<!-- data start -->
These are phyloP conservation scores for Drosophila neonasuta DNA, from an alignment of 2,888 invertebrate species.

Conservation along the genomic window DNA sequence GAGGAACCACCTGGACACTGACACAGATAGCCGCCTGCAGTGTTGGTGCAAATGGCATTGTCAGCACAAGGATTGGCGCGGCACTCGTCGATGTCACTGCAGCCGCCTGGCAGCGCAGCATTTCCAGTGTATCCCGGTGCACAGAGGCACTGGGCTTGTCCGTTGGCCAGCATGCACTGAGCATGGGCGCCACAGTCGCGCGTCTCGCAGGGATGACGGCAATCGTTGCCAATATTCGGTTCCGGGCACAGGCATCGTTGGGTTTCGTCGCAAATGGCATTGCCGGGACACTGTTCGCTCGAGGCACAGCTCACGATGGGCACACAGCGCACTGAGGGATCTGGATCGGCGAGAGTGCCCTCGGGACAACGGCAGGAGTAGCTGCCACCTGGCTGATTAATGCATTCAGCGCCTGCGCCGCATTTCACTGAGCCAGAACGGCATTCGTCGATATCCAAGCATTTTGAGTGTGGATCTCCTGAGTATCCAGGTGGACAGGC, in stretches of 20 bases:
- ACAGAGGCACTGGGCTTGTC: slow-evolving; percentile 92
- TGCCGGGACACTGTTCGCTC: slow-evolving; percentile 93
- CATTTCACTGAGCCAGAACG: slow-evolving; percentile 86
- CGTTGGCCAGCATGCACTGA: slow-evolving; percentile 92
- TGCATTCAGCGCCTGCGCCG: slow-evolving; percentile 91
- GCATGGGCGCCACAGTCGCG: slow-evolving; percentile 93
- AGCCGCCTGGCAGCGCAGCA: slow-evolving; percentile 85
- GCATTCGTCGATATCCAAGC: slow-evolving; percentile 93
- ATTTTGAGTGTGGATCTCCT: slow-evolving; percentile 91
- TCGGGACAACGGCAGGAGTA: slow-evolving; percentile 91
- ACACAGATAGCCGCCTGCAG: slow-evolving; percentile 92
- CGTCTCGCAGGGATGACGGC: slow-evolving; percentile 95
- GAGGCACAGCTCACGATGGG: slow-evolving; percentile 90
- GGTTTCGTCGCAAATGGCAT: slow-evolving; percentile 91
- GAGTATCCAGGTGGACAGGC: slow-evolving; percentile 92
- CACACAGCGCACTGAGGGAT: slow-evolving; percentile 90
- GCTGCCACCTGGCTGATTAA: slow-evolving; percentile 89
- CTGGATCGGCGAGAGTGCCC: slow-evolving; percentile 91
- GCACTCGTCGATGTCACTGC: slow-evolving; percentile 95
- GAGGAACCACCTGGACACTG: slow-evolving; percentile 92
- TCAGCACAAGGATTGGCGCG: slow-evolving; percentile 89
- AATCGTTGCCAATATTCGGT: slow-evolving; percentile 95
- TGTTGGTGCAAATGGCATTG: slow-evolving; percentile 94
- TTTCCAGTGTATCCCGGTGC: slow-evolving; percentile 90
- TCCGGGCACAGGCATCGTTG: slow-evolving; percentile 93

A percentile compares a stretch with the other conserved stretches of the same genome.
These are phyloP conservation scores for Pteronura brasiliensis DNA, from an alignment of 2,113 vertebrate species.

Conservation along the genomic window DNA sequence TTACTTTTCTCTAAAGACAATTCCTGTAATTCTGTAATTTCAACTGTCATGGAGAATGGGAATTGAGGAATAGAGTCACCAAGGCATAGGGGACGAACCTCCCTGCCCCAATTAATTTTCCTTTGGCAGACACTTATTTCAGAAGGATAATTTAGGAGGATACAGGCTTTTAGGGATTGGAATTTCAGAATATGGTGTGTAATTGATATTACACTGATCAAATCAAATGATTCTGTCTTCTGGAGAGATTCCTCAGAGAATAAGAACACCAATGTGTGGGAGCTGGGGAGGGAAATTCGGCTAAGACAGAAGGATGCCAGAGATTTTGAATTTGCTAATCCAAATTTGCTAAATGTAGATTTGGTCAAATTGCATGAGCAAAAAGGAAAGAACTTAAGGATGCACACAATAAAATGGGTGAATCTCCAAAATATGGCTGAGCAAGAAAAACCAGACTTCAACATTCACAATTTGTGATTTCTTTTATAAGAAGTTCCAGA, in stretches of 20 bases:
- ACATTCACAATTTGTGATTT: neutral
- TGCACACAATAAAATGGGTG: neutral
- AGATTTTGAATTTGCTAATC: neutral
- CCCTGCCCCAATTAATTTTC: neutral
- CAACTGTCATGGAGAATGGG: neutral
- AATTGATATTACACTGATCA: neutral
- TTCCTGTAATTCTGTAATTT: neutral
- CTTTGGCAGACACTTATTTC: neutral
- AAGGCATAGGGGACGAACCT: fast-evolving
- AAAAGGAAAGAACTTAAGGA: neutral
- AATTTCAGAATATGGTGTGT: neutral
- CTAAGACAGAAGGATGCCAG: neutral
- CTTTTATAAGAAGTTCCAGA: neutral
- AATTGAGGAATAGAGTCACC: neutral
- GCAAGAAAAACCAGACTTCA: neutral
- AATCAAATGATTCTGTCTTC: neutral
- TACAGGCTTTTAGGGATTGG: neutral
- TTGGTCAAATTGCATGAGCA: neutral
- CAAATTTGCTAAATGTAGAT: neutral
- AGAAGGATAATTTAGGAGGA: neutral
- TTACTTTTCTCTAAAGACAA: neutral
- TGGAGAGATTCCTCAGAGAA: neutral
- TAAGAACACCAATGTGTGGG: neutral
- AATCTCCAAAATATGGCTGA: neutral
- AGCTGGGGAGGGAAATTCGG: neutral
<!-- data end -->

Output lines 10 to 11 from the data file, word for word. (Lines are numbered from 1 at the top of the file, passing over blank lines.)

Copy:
- GCATTCGTCGATATCCAAGC: slow-evolving; percentile 93
- ATTTTGAGTGTGGATCTCCT: slow-evolving; percentile 91